My name’s Adam Pietrantonio. I currently live in Guelph ON, having recently been appointed as a career missionary to Japan back in October. I’m working part-time, and working through the Immerse program, where I volunteer with Power to Change Students at the University of Guelph engaging with international students (Japanese students too!).
- What are the cultural tensions and structures that work against an empowering orientation in your setting? What are the cultural values and priorities that can be leveraged towards empowering relationships?
Because I am not yet on the field in Japan, I will respond with thoughts of what I think would take place, both from my studies as well as ministering to Japanese students on campus. In Japanese culture, leadership seems to be both patriarchal and age-dependent (the older person is the de-factor leader). So, while empowerment can be perceived to be taking place as an older man leads a younger woman, that may not be the case. Giving orders as the elder and accepting them as the younger; or having a group discussion and the older male’s view becomes the consensus view—this is in line with Japanese thinking. Cultural tensions will occur if and when a younger woman is empowering an older man in his faith. Both the patriarchy and age-dependency are being confronted. A cultural value that may be leveraged towards empowering relationships is the respect given to the elderly. While it may be expressed as a teacher-student relationship, where the student has no autonomy, the elderly person does have the opportunity to empower to leverage her authority to love, serve, and encourage a younger believer. This act both confronts the teacher-student dynamic and expresses biblical empowerment accurately.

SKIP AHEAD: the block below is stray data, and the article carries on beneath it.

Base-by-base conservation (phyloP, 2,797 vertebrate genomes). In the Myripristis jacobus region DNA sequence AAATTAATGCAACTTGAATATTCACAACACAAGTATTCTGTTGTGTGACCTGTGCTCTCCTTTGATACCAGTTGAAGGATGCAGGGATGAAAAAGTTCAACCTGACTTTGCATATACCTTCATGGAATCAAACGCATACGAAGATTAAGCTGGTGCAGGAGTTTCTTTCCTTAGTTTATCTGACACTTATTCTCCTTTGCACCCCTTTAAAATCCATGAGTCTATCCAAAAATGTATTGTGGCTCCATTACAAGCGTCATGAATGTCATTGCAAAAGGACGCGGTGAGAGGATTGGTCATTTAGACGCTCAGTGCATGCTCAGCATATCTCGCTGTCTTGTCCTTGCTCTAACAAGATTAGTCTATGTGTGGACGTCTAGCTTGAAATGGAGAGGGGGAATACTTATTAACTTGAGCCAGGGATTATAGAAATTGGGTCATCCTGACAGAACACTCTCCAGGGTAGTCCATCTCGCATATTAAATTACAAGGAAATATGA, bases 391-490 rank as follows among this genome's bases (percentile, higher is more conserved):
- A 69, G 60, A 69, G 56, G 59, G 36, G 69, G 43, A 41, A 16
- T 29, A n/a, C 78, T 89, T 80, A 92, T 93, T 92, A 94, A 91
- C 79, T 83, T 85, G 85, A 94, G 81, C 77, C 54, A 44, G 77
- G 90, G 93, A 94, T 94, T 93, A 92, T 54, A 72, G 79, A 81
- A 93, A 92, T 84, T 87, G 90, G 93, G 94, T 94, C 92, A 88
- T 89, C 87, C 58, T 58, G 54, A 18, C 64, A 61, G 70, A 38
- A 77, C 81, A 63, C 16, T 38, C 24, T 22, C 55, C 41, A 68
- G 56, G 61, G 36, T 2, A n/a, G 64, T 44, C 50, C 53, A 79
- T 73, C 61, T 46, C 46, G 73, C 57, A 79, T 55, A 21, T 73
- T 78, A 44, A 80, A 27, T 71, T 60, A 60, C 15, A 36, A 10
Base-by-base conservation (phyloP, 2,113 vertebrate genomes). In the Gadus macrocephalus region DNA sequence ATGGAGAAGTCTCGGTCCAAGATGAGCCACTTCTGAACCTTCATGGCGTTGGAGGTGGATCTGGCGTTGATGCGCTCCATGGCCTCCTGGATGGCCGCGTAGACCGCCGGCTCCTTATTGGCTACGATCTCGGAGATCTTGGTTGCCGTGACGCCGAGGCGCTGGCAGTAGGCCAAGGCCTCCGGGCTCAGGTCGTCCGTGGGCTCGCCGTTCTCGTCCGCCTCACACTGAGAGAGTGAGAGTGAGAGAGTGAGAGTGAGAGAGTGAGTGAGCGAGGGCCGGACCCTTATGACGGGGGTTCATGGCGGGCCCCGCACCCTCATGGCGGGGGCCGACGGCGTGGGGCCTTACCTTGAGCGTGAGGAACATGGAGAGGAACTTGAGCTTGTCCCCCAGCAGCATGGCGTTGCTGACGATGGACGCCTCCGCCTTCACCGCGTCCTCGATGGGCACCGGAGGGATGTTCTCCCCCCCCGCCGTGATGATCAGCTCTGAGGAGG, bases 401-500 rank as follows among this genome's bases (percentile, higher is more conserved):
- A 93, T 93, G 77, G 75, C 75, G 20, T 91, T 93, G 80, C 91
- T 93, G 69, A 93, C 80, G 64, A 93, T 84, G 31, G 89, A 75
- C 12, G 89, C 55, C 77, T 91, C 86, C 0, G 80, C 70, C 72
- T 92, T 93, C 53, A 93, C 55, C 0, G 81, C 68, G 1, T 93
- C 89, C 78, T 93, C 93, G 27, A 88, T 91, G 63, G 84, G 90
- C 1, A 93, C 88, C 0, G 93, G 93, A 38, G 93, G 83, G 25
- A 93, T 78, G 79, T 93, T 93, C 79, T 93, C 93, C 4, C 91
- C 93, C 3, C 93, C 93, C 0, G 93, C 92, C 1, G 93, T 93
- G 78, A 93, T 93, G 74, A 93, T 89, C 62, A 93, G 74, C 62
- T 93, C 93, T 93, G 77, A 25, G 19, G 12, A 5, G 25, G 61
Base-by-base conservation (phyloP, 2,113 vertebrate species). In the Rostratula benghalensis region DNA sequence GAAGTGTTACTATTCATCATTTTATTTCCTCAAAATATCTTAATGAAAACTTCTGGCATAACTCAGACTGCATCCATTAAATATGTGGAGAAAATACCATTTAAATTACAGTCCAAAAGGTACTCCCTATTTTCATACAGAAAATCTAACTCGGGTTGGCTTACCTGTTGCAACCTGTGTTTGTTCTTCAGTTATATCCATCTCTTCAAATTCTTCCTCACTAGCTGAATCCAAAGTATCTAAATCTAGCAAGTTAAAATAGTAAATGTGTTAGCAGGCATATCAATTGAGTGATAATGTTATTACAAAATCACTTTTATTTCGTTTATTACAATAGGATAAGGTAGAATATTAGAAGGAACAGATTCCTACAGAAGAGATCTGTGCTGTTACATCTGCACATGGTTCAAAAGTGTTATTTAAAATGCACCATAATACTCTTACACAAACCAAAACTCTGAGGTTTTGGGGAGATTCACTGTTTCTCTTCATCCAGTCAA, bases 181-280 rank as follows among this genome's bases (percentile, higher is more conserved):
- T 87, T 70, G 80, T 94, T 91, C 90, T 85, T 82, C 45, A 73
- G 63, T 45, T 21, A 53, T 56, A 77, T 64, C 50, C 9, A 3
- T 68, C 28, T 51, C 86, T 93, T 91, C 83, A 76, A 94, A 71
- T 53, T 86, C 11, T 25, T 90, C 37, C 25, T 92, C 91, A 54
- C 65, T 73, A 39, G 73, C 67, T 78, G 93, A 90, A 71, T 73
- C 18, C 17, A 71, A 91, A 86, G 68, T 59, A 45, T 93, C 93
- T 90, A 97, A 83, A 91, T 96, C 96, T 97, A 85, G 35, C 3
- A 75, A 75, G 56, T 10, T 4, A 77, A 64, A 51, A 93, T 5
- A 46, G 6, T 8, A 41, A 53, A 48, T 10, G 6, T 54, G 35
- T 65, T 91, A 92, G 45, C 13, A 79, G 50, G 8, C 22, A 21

- Consider Lingenfelter’s chart on p. 48 (Table 3.2 Cultural and Kingdom Values in Partner Relations). What are your strengths and weaknesses that relate to empowering others?
My weaknesses would be controlling the process and achieving ends. Even though I’m very self-aware that these are weaknesses, imagining myself on the field, in the thick of ministry, my default reactions would be to use my authority to take control so my expectations would be met. While awaiting change to take root and have its effect, I would become increasingly impatient and want to change that previous change.
My strength is to serve others. Although controlling the process and achieving my own ends are self-regarding rather than other-regarding, my intention would be to meet others where they’re at, listen to them, encourage their ideas, and lovingly ask questions that foster mutual insight. I listen well and actively, so fostering a safe space where they can be heard and responded to in excitement is particularly easy for me. It becomes increasingly frustrating when no “progress” is being made.
Lingenfelter expresses on pg.49 the ideal outcome of expressing kingdom values, while also expressing the difficulty in accepting and implementing such a reality: “Kingdom values, in contrast, employ the illogic of grace. When we follow God’s way, we focus on loving one another and extending grace to our brothers and sisters in contexts where we have disagreements and conflicts with them.” This is true, but the fact that grace is essentially illogic frustrates me. It is counter-cultural, in opposition to all of my desires. It makes no sense because the flesh wants to act differently. And that’s exactly why it’s the correct approach.